Challenges Importance of Animals in Research
would be unscientific to claim that chimpanzees are vital to cancer research
and reasonable to conclude that cancer research would not suffer if the
use of chimpanzees were prohibited in the U.S."
Oct. 13 /PRNewswire-USNewswire/ - A recently released paper published in
the journal Alternatives to Laboratory Animals (ATLA 37, 399-416), presents
a serious challenge to long-standing claims that animals are an important
part of human cancer research. "An Examination of Chimpanzee Use in
Human Cancer Research" found that chimpanzees, our closest genetic
relatives, have contributed little to combating cancers and cost society
not only time but wasted research
dollars. The paper comes on the heels of a national ad campaign (ResearchSaves,
Sept.16, 2009) launched by the Foundation for Biomedical Research advocating
animal use. Geneticist Jarrod Bailey, Ph.D., Science Director for Project
R&R: Release and Restitution for Chimpanzees in U.S. Laboratories conducted
a comprehensive analysis of the use of chimpanzees in cancer research over
the past four decades as well as proposed future uses.
to Bailey, "There are significant biological differences between humans
and chimpanzees. Despite an overall - although superficial - genetic similarity
to humans, and despite claims by the research industry, chimpanzees have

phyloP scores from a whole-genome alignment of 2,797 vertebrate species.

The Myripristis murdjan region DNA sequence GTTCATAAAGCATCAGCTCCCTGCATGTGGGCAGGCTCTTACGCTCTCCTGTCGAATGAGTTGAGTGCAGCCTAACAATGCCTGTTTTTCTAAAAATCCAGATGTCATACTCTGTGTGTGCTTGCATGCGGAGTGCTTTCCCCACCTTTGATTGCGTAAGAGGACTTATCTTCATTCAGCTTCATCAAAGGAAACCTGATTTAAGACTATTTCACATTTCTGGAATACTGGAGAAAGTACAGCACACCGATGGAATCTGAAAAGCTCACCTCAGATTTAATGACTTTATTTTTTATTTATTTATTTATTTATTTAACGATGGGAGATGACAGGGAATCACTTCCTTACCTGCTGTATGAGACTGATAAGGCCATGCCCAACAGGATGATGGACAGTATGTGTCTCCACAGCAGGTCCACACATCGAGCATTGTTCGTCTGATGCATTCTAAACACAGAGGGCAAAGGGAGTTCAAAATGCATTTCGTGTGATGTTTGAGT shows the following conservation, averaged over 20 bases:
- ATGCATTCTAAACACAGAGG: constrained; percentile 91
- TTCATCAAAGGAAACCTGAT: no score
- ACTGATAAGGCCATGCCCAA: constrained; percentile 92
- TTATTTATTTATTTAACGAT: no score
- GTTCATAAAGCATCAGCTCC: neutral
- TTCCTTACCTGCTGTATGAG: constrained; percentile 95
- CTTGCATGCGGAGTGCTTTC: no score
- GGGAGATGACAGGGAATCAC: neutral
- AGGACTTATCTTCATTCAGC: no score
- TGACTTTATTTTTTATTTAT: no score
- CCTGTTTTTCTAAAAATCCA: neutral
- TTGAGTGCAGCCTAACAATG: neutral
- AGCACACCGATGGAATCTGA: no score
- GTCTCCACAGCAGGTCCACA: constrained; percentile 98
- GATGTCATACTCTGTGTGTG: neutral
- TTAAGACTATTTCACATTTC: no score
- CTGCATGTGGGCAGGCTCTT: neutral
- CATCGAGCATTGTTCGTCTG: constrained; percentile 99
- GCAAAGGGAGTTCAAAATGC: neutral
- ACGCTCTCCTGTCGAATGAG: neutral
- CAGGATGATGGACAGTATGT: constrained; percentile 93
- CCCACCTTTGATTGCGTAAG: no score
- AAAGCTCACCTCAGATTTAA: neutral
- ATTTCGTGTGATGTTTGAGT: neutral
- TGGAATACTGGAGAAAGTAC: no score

proven to be a poor model for human cancer research." The study found
that chimpanzee tumors are extremely rare and biologically different from
human cancers. Literature describing potential new cancer therapies tested
in chimpanzees included significant caveats concerning species differences,
and described interventions that had not been pursued in humans, presumably
due to adverse reactions. Further, available evidence indicates that chimpanzees
are not essential in the development of monoclonal antibody therapies for
cancer treatment. The U.S. is the only remaining large-scale user of chimpanzees
in biomedical research in the world. Arguments regarding the inefficacy
of chimpanzee use in biomedical research for humans have been mounting.
H.R. 1326, the Great Ape Protection Act, was recently introduced to the
House of Representatives. The bill seeks to end invasive biomedical research
and testing on an estimated 1,000 chimpanzees remaining in U.S. laboratories.
The study concludes: "It would be unscientific to claim that
chimpanzees are vital to cancer research and reasonable to conclude that
cancer research would not suffer if the use of chimpanzees were prohibited
in the U.S." The cancer paper follows other studies investigating chimpanzee
use to study human health and disease, including HIV/AIDS vaccine development.
That study found chimpanzee use has not benefited but rather has hindered
our search for an effective human vaccine against HIV/AIDS.
Karen Smith of NEAVS, +1-617-523-6020, Alternate: